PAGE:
Never, in my experience, has a proposed condo development received so much praise.
Suzanne Deschamps presented the Petite Rivière project at UQAM yesterday evening on behalf of Groupe Pacific, a private developer. The most notable thing about this development is that it takes environmental considerations way beyond LEED standards and aims for “real sustainability.” Deschamps described the principles behind one-planet communities, which aim to create a place where residents are able to live with an ecological footprint that does not overstep their fair share of the Earth’s resources (currently, if everyone on earth lived like the average Canadian, it would take more than four planets to sustain us all).
A full 70% of the site would be public space, including a naturalized buffer zone at one edge of the property, a decontaminated Rivière Saint-Pierre, reconstituted wetlands, and a more landscaped public park, as well as a the streets and squares. The development boasts proximity services, a mid-rise form with the density of the Plateau, and affordable housing (by condo standards anyways). The designers have big plans for transit oriented development (as long as the AMT is willing to add a stop along their train line) and the new development will aim for a ratio of 0.8 cars per dwelling, half that of the surrounding Montreal West and Côte-Saint-Luc.
After the presentation, nearly all the questions and comments carried the same message: this project would be welcome just about anywhere except Meadowbrook, the site that it is planned for.
Anywhere but here
Nice project, wrong site, read a flyer produced by “Les Amis de Meadowbrook,” a group of vocal citizens who have been passionately defending this site since 1989. Their mission is to “protect Meadowbrook from development and transform it into a new 57-hectare nature park open and accessible to all Montreal Islanders.” This mission is supported by the CRE, the David Suzuki foundation, Equiterre, Greenpeace, Héritage Laurentien, and Projet Montréal among others. The group declared victory last November when city hall came out agains the developer’s proposal. But of course halting development is just half the battle.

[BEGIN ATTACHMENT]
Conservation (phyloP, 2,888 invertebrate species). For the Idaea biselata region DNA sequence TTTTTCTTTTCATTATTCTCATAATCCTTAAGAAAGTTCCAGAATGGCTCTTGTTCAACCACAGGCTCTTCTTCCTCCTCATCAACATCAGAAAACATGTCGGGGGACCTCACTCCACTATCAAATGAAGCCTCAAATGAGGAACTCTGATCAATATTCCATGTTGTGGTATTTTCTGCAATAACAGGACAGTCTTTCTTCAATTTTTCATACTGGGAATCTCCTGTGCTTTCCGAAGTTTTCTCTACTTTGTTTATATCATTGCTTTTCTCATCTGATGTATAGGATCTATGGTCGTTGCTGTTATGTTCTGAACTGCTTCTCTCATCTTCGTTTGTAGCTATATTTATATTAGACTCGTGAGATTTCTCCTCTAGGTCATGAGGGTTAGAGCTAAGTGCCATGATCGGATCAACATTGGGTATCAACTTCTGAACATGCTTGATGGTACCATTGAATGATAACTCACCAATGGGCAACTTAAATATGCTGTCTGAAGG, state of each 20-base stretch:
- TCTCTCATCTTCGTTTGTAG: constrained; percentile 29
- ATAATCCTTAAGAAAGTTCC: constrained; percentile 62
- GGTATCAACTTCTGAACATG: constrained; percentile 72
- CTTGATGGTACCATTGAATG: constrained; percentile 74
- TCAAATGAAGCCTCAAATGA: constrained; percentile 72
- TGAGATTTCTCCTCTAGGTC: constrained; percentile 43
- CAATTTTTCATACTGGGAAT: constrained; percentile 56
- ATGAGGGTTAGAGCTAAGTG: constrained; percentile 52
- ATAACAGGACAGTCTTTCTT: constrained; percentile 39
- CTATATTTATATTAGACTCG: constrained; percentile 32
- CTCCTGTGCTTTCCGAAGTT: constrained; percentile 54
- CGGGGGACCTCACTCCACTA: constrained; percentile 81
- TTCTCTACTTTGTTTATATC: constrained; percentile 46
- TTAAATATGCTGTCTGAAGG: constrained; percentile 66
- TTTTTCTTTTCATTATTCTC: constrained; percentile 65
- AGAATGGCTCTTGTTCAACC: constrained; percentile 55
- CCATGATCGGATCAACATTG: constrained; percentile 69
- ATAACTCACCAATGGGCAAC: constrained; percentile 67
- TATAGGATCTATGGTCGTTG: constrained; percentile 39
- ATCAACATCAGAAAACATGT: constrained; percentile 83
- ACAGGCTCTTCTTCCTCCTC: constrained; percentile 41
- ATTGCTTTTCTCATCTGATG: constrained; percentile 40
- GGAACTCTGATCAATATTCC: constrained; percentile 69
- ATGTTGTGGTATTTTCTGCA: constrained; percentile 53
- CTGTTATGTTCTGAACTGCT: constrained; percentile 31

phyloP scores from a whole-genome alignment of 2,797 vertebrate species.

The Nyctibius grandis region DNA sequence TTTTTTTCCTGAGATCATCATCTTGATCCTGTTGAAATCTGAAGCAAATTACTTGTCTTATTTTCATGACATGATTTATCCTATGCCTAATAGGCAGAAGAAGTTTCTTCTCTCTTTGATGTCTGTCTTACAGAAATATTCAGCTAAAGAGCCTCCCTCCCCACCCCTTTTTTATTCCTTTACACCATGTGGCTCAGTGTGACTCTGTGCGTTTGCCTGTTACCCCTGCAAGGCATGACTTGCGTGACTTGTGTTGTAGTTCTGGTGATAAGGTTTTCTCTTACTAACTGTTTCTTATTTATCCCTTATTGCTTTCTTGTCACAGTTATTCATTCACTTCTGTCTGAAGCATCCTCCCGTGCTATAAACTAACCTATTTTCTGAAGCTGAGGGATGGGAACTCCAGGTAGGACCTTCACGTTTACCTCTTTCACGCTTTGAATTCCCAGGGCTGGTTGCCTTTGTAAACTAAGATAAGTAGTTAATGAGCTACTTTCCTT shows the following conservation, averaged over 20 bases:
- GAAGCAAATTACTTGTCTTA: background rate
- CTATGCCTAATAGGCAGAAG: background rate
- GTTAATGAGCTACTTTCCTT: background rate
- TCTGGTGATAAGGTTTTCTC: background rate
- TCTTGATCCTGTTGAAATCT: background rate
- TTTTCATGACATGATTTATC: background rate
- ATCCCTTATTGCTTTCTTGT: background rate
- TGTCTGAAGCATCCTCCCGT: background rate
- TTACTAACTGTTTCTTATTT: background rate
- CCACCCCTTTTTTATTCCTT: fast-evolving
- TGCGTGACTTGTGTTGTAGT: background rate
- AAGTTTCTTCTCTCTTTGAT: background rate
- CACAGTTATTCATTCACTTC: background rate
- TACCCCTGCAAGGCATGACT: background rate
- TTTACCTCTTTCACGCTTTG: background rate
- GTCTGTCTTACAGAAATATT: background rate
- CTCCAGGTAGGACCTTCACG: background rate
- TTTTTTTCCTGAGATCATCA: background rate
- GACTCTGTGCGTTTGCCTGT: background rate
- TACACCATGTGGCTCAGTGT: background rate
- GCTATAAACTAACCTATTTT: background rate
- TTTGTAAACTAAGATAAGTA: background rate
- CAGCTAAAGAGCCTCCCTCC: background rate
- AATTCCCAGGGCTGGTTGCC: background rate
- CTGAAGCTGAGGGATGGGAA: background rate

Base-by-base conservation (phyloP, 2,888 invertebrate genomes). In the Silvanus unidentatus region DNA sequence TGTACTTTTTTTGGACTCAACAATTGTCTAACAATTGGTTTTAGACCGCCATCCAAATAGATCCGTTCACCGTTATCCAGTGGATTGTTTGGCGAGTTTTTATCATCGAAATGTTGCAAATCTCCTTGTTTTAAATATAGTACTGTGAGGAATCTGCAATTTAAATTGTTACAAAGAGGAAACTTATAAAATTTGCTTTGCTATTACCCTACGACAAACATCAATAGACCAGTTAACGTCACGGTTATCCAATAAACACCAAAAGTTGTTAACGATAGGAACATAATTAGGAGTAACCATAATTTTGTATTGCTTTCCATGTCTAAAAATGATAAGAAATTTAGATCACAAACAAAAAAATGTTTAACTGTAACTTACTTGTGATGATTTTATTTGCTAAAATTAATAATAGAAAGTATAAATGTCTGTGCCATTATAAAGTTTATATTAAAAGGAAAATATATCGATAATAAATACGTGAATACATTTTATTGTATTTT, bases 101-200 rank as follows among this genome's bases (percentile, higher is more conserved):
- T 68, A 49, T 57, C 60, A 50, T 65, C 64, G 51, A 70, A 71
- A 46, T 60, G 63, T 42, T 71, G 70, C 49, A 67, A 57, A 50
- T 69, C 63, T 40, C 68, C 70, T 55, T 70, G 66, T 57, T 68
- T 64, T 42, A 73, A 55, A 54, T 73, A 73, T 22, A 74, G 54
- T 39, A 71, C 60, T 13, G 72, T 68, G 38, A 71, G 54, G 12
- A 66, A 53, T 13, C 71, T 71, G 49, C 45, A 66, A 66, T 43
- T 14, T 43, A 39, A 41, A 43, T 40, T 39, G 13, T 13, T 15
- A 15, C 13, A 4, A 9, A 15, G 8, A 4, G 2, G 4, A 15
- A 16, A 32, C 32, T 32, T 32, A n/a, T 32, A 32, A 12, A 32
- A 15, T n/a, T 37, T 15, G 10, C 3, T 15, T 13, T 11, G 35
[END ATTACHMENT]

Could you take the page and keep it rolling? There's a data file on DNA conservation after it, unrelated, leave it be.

For the past 60 years, the Meadowbrook has been used as a golf course and as such has remained green, at least in colour. Majestic trees line the site and dozens of animals, most famously red foxes, can be spotted there. But, while this is one of the few large undeveloped tracts of land in area, a manicured golf course is hardly an ecological reserve (this video of a golfer feeding the foxes in broad daylight only emphasizes that point) and, as a private club with less than 200 members, it is barely accessible to the human population of Montreal.
Preserving the Meadowbrook as a golf course is not an endpoint.
A Dangerous Enclave?
The ecological value of the site is not the only limiting factor. It is also entirely enclaved and even crisscrossed by train tracks. The development, which includes 1600 condo units, would have exactly one entrance from Côte-Saint-Luc road. It can’t be merged onto the existing street grid because, the adjoining neighbourhood is all winding suburban roads and dead ends. The accessibility to the site depends more or less entirely upon the AMT’s willingness to create a new train station along the Montreal-Hudson line, something they have refused to do in the past. And even if this TOD were to work out, the train only runs a dozen times a day (3 or 4 on weekends): it hardly seems enough to cut car ownership in half.